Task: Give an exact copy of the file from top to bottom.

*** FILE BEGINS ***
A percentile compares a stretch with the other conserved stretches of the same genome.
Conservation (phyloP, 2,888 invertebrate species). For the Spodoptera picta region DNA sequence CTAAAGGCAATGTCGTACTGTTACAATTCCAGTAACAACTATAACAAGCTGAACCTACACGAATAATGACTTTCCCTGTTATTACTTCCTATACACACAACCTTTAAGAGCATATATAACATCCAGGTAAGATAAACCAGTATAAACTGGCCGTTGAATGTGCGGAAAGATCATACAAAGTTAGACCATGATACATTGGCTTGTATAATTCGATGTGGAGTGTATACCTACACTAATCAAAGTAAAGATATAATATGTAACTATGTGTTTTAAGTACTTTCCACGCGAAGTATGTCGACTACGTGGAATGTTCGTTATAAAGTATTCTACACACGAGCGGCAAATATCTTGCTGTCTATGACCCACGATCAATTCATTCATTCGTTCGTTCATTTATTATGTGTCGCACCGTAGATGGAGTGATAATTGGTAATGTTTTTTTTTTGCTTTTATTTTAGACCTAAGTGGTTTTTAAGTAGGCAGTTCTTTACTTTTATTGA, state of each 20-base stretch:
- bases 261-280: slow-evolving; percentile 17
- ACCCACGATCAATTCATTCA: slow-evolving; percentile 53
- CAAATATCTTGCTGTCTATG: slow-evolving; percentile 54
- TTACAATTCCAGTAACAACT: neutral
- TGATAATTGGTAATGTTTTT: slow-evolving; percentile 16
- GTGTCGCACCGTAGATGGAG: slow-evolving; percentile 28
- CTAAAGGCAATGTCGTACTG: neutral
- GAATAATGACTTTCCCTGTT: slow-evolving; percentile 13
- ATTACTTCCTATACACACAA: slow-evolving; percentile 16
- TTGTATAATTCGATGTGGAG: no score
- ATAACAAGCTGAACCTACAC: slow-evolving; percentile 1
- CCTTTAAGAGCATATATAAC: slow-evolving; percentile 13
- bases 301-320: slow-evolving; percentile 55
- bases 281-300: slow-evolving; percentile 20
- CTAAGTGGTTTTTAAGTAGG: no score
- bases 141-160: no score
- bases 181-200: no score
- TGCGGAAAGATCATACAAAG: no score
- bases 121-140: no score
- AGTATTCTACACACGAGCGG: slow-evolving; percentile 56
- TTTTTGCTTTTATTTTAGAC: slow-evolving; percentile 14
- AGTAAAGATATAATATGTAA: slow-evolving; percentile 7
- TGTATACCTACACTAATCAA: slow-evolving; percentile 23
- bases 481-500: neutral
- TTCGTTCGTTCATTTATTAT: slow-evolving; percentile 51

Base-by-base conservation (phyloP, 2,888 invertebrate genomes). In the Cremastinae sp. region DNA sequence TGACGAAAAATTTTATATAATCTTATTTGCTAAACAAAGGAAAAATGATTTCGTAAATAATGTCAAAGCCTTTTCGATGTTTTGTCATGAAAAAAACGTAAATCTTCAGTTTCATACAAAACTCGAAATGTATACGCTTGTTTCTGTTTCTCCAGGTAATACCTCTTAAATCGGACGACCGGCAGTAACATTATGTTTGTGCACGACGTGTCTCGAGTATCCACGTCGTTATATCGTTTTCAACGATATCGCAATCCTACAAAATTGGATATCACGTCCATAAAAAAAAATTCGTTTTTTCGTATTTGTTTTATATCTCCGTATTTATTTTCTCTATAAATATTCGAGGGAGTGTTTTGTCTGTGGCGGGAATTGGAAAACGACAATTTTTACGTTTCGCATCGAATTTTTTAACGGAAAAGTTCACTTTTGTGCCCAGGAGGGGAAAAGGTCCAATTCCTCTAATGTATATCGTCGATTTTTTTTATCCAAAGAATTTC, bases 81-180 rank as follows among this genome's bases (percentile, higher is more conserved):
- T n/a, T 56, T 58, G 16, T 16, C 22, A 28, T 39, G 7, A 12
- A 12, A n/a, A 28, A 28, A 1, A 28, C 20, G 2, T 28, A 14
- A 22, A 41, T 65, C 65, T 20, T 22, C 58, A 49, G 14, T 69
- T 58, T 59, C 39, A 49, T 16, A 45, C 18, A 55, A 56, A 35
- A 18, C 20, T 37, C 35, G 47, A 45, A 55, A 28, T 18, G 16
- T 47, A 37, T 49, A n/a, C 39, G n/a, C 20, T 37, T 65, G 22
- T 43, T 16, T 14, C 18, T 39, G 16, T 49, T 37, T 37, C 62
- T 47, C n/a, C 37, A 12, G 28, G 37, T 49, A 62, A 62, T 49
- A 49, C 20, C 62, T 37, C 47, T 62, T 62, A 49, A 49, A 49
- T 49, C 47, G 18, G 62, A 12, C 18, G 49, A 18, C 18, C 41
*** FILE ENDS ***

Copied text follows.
A percentile compares a stretch with the other conserved stretches of the same genome.
Conservation (phyloP, 2,888 invertebrate species). For the Spodoptera picta region DNA sequence CTAAAGGCAATGTCGTACTGTTACAATTCCAGTAACAACTATAACAAGCTGAACCTACACGAATAATGACTTTCCCTGTTATTACTTCCTATACACACAACCTTTAAGAGCATATATAACATCCAGGTAAGATAAACCAGTATAAACTGGCCGTTGAATGTGCGGAAAGATCATACAAAGTTAGACCATGATACATTGGCTTGTATAATTCGATGTGGAGTGTATACCTACACTAATCAAAGTAAAGATATAATATGTAACTATGTGTTTTAAGTACTTTCCACGCGAAGTATGTCGACTACGTGGAATGTTCGTTATAAAGTATTCTACACACGAGCGGCAAATATCTTGCTGTCTATGACCCACGATCAATTCATTCATTCGTTCGTTCATTTATTATGTGTCGCACCGTAGATGGAGTGATAATTGGTAATGTTTTTTTTTTGCTTTTATTTTAGACCTAAGTGGTTTTTAAGTAGGCAGTTCTTTACTTTTATTGA, state of each 20-base stretch:
- bases 261-280: slow-evolving; percentile 17
- ACCCACGATCAATTCATTCA: slow-evolving; percentile 53
- CAAATATCTTGCTGTCTATG: slow-evolving; percentile 54
- TTACAATTCCAGTAACAACT: neutral
- TGATAATTGGTAATGTTTTT: slow-evolving; percentile 16
- GTGTCGCACCGTAGATGGAG: slow-evolving; percentile 28
- CTAAAGGCAATGTCGTACTG: neutral
- GAATAATGACTTTCCCTGTT: slow-evolving; percentile 13
- ATTACTTCCTATACACACAA: slow-evolving; percentile 16
- TTGTATAATTCGATGTGGAG: no score
- ATAACAAGCTGAACCTACAC: slow-evolving; percentile 1
- CCTTTAAGAGCATATATAAC: slow-evolving; percentile 13
- bases 301-320: slow-evolving; percentile 55
- bases 281-300: slow-evolving; percentile 20
- CTAAGTGGTTTTTAAGTAGG: no score
- bases 141-160: no score
- bases 181-200: no score
- TGCGGAAAGATCATACAAAG: no score
- bases 121-140: no score
- AGTATTCTACACACGAGCGG: slow-evolving; percentile 56
- TTTTTGCTTTTATTTTAGAC: slow-evolving; percentile 14
- AGTAAAGATATAATATGTAA: slow-evolving; percentile 7
- TGTATACCTACACTAATCAA: slow-evolving; percentile 23
- bases 481-500: neutral
- TTCGTTCGTTCATTTATTAT: slow-evolving; percentile 51

Base-by-base conservation (phyloP, 2,888 invertebrate genomes). In the Cremastinae sp. region DNA sequence TGACGAAAAATTTTATATAATCTTATTTGCTAAACAAAGGAAAAATGATTTCGTAAATAATGTCAAAGCCTTTTCGATGTTTTGTCATGAAAAAAACGTAAATCTTCAGTTTCATACAAAACTCGAAATGTATACGCTTGTTTCTGTTTCTCCAGGTAATACCTCTTAAATCGGACGACCGGCAGTAACATTATGTTTGTGCACGACGTGTCTCGAGTATCCACGTCGTTATATCGTTTTCAACGATATCGCAATCCTACAAAATTGGATATCACGTCCATAAAAAAAAATTCGTTTTTTCGTATTTGTTTTATATCTCCGTATTTATTTTCTCTATAAATATTCGAGGGAGTGTTTTGTCTGTGGCGGGAATTGGAAAACGACAATTTTTACGTTTCGCATCGAATTTTTTAACGGAAAAGTTCACTTTTGTGCCCAGGAGGGGAAAAGGTCCAATTCCTCTAATGTATATCGTCGATTTTTTTTATCCAAAGAATTTC, bases 81-180 rank as follows among this genome's bases (percentile, higher is more conserved):
- T n/a, T 56, T 58, G 16, T 16, C 22, A 28, T 39, G 7, A 12
- A 12, A n/a, A 28, A 28, A 1, A 28, C 20, G 2, T 28, A 14
- A 22, A 41, T 65, C 65, T 20, T 22, C 58, A 49, G 14, T 69
- T 58, T 59, C 39, A 49, T 16, A 45, C 18, A 55, A 56, A 35
- A 18, C 20, T 37, C 35, G 47, A 45, A 55, A 28, T 18, G 16
- T 47, A 37, T 49, A n/a, C 39, G n/a, C 20, T 37, T 65, G 22
- T 43, T 16, T 14, C 18, T 39, G 16, T 49, T 37, T 37, C 62
- T 47, C n/a, C 37, A 12, G 28, G 37, T 49, A 62, A 62, T 49
- A 49, C 20, C 62, T 37, C 47, T 62, T 62, A 49, A 49, A 49
- T 49, C 47, G 18, G 62, A 12, C 18, G 49, A 18, C 18, C 41